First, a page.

Conceptually, robust trend following systems are designed around the basic principles of identifying and capturing directional price movement, without having layers of complexity or being tailored to individual markets.
This leads to volatility in the performance achieved, as market conditions move through phases of 'trendiness' and differing levels of price volatility, but that is the compromise to robustness.
So when people suffer a period of poor or non-performance and start questioning the viability of trend following, what they are actually saying is that their own systems are currently unable to profit from the price trends being generated by the market.
As Ed Seykota told us, there is no such thing as THE trend.
So while price trends are still there, they are simply occurring with differing levels of magnitude or volatility, or over a longer or shorter timeframe, compared to what their systems are designed to capture.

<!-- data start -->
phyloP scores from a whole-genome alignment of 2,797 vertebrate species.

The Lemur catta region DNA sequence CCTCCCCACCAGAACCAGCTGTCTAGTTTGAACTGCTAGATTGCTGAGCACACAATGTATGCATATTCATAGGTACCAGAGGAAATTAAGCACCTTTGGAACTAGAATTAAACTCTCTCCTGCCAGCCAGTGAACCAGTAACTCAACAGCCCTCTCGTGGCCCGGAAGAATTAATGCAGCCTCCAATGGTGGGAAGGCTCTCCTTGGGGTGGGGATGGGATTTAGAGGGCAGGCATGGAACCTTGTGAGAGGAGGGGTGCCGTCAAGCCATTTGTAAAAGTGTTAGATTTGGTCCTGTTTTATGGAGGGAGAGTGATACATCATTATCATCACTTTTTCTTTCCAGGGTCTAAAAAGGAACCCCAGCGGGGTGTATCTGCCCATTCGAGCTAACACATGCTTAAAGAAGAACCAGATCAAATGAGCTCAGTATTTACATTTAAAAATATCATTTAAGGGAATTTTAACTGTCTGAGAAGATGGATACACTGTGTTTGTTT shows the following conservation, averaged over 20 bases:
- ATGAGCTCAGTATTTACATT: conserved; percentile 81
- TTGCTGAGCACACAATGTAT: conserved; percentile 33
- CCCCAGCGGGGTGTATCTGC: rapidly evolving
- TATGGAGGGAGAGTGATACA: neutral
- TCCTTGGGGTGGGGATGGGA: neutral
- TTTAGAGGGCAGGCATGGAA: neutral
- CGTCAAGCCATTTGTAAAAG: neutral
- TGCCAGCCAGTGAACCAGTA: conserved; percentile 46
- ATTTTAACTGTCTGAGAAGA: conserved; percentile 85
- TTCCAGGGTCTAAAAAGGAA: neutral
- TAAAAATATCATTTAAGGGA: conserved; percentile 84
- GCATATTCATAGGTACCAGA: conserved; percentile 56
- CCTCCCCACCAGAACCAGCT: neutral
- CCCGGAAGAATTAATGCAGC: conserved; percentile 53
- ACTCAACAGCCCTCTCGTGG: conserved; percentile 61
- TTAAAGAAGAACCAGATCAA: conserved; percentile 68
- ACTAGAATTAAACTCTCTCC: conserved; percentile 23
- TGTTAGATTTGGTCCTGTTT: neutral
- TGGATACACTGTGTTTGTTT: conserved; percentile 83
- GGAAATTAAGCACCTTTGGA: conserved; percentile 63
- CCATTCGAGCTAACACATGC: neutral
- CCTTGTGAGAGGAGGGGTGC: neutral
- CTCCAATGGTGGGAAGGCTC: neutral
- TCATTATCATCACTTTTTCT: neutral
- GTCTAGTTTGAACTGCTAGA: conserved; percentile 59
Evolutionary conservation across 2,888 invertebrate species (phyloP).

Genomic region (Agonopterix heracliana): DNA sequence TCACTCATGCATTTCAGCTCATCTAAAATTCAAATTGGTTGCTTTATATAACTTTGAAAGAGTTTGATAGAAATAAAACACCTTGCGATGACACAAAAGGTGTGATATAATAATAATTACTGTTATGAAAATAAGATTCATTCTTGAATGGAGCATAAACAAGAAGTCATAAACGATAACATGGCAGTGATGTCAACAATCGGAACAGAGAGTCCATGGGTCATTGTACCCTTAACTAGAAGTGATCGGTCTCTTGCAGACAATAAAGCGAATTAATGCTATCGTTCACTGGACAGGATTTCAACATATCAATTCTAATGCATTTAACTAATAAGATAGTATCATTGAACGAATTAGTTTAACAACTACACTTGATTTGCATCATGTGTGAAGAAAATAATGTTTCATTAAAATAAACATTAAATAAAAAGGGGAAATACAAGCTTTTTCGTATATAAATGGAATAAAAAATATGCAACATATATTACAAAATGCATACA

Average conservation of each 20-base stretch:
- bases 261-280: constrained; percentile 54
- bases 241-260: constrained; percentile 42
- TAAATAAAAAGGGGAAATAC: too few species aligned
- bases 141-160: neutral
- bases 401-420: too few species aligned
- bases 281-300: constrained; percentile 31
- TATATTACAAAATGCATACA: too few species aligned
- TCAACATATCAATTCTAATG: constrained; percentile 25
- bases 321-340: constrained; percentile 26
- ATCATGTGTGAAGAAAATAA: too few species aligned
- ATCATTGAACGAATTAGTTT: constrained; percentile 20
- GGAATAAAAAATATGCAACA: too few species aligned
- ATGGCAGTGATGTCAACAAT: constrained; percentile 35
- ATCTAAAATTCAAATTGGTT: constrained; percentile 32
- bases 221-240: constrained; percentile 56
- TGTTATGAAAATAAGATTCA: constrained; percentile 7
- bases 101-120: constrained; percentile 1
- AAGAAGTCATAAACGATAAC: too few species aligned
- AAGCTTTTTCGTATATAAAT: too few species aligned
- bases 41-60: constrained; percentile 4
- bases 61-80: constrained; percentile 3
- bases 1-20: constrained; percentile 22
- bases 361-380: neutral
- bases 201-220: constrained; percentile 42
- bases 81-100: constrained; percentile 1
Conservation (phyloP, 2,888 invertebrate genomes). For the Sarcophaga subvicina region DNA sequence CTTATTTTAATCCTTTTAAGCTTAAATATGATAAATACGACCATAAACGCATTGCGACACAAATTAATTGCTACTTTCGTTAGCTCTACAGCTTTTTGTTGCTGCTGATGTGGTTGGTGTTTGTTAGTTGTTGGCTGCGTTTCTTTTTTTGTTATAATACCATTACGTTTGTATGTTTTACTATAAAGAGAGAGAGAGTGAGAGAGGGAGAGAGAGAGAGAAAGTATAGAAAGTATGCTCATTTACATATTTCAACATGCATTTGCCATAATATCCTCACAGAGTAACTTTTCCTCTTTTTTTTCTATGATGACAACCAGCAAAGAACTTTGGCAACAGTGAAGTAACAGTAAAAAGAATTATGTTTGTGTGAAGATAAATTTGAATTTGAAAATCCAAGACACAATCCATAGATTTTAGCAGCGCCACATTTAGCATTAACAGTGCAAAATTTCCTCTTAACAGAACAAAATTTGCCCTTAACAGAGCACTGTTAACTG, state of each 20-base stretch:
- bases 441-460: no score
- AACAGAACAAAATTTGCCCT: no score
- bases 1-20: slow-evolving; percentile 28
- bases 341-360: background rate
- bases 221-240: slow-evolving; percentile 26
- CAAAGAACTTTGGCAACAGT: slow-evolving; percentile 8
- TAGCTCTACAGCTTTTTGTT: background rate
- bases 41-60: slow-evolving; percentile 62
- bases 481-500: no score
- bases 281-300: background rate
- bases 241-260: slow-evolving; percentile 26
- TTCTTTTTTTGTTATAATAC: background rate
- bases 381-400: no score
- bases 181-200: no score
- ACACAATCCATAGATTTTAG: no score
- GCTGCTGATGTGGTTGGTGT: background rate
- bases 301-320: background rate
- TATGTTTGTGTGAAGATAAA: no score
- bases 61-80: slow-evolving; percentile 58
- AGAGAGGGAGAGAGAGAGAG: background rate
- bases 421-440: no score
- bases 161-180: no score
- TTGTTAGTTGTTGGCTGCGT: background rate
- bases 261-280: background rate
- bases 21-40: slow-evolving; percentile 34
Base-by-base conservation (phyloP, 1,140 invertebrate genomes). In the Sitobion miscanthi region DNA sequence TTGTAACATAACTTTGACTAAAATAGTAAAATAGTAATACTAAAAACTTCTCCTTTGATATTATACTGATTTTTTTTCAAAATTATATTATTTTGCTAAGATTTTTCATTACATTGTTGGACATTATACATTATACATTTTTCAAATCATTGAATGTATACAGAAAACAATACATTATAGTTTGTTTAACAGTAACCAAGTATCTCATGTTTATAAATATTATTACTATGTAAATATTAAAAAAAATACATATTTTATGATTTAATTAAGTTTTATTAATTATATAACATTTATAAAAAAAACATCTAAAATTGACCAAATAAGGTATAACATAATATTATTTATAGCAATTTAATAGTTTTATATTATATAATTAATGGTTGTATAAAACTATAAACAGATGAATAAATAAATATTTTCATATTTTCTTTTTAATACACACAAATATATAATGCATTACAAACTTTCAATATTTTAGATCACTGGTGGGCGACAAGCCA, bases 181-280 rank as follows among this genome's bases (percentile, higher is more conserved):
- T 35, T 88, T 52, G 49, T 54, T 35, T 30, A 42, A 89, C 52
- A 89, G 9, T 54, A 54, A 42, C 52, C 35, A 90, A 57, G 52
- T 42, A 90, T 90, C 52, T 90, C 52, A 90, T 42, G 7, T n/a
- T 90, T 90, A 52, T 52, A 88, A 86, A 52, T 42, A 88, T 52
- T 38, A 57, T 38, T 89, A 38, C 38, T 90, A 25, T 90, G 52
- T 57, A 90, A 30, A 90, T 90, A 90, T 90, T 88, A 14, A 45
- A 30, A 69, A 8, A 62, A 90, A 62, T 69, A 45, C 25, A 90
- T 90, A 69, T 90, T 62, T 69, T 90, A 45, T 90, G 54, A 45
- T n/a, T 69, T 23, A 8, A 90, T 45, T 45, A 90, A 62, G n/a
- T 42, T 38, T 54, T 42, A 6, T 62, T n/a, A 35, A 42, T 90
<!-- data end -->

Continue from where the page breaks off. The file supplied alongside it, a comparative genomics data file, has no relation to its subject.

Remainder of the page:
As a result of this, the mindset I have developed is to view my entry / exit rules simply as a mechanism to interact with a market.
Do the rules or parameters that I use have any magic qualities?
No, of course not.
I accept they won't capture a lot of price trends. But that's not what they are designed to do.
What they DO give me is a framework allowing me to get into a potential new trend (as determined by my timeframe and parameters) and get me out either if that trend doesn't develop or when that trend has run its course.
Nothing more, nothing less.